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Hispanic Heritage Month at Howard.

Alana Matthew | 101 Magazine Photo by Sydney Rae on Unsplash

As Hispanic Heritage Month approaches, it’s time to discuss the differences between Hispanic and Latiné identities as Hispanic Heritage Month approaches. People often misinterpret the two ethnicities to be synonymous, however, they are not. Those of Hispanic heritage are individuals who speak Spanish or have a background in a Spanish-speaking country such as Spain. Latiné refers to Spanish-speaking individuals from Central America, Latin America, or the Caribbean. 

The celebration of Hispanic Heritage Month first began in the year of 1968 under the presidency of President Lyndon Johnson and later, was extended in 1988 by President Ronald Reagan to enclose a 30-day period beginning on September 15th until October 15th. The observation began in order to celebrate the culture, history, and contributions made by those of Hispanic and Latino heritage to the United States. September 15th is the anniversary of independence for many Central American countries such as El Salvador and Honduras. Mexico and Chile celebrate their independence on the 16th and 17th of September, which all fall within Hispanic Heritage Month timeframe. 

Obrian Rosario is the President of ¡Chango!, the only student association on Howard University’s campus that offers representation for Hispanic and Afro-Latiné/Latiné communities, and addresses inclusivity in the languages.“Hispanic Heritage month is not perfect or inclusive and that is just because of the words in our vocabulary. Hispanic and Latino, neither of the two encapsulate the entirety of the community, and it is also difficult to classify such a wide array of diverse folks.” said Rosario. ¡Chango! serves to spread awareness of the Latine culture within the African diaspora to the Mecca and encourages students to celebrate the Afro-Latiné experience at Howard.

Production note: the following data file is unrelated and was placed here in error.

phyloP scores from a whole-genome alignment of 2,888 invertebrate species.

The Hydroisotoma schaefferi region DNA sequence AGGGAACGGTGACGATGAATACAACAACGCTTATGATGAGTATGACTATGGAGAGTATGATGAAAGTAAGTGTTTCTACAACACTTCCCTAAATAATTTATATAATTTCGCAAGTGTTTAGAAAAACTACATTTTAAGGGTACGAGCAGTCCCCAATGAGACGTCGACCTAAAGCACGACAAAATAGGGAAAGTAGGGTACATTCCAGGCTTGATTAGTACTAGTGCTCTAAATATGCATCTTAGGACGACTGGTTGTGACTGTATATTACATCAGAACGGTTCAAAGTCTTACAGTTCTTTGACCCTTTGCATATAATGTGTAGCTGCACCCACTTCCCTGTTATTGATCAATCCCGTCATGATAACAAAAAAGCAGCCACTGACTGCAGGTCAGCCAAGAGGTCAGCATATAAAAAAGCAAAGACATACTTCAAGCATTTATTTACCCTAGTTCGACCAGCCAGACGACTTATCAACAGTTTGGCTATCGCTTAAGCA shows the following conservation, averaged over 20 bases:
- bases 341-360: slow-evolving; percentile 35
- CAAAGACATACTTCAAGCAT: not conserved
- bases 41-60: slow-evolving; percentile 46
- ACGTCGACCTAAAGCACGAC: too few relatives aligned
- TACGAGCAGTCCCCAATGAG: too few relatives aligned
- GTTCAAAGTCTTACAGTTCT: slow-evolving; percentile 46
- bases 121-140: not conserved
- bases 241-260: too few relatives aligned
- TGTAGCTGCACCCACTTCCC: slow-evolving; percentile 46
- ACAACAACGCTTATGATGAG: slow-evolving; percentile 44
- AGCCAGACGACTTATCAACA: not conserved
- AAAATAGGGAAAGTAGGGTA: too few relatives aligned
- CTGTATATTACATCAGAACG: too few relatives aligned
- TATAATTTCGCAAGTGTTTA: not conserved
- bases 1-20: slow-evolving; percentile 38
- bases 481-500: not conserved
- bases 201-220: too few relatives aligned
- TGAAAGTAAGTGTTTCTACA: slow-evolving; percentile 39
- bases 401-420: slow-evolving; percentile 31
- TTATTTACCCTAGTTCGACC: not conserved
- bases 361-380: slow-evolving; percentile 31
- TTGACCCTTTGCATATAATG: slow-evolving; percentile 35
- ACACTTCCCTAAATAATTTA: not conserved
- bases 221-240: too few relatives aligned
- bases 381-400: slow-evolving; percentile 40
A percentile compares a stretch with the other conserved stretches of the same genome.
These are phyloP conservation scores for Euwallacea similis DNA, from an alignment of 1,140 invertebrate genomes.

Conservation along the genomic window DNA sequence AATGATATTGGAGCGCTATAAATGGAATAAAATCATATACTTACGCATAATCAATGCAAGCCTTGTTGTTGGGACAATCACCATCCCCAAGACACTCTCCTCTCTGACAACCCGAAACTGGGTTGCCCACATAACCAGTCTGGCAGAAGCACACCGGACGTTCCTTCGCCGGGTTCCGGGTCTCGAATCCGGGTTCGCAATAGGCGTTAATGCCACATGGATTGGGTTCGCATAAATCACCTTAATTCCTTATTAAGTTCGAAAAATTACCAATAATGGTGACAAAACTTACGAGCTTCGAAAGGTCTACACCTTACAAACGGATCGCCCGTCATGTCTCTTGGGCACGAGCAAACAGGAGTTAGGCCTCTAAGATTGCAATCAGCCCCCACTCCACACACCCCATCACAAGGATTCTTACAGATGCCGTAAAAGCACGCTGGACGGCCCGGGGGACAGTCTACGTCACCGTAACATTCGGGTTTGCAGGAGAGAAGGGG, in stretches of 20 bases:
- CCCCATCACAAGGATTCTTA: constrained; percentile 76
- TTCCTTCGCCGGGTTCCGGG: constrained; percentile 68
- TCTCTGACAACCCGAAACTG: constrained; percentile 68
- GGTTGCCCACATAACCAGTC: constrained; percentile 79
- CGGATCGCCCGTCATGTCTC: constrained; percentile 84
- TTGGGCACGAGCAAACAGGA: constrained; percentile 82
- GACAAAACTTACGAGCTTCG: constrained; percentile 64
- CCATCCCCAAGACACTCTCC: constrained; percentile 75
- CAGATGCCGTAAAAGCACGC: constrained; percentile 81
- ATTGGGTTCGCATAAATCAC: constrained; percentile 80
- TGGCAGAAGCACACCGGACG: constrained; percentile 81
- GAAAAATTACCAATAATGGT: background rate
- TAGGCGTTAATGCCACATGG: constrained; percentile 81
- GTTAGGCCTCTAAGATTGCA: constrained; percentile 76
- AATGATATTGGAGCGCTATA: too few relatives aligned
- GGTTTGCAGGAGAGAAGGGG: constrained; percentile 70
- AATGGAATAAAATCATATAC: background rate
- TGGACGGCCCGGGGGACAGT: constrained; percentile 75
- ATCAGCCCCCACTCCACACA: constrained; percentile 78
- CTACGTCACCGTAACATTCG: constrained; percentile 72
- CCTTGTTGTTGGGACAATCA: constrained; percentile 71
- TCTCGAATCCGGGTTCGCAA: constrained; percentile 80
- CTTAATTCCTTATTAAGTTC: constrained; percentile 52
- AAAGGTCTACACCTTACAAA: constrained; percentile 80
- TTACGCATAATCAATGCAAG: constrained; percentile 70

Hispanic is often misused as a term to describe race rather than an ethnicity which creates overlap within the Hispanic and Latiné communities. Just like the African diaspora, which includes Afro-Latinidad, the lines between Hispanic and Latiné are complex. Due to this misconception, many believe that both the Hispanic and Latiné communities celebrate Hispanic Heritage month which could be true for some individuals. 

When asked if he celebrates Hispanic Heritage month, Rosario said, “I wouldn’t say that I celebrate it. [But] I have always recognized it as something that is celebrated, people might talk to me about it but it never really felt that special to me up until this year, now that I am the President of ¡Chango!, because I do want to take advantage of the time that is already set up (although Hispanic Heritage month may not be perfect or inclusive) to celebrate our culture, our people, and our resistance.” 

Briana Alvarado, the Communications Chair of ¡Chango! responded similarly when asked if she celebrated Hispanic Heritage month. “I personally do not celebrate it. It’s not really something that has been ingrained in my culture; being Dominican-American, I don’t think we recognize it like that. I’ve always viewed it as a Central or South American thing.” she replied.

As it is to Rosario, those of the Latiné community still believe that it is important to recognize this time and to celebrate the vastness of Hispanic and Latiné culture. This month, take time to be further educated on the different Latiné and Hispanic cultures and find ways to celebrate these cultures. Around Washington, D.C. there will be events all month long such as screenplays, festivals, history exhibitions, and more.

Visuals from their Instagram are below with further information! This month, ¡Chango! will be planning programming, hosting events, and posting more social media content in celebration of Hispanic Heritage Month which begins on September 15th, 2022. 

Alexia Godinez-Thompson

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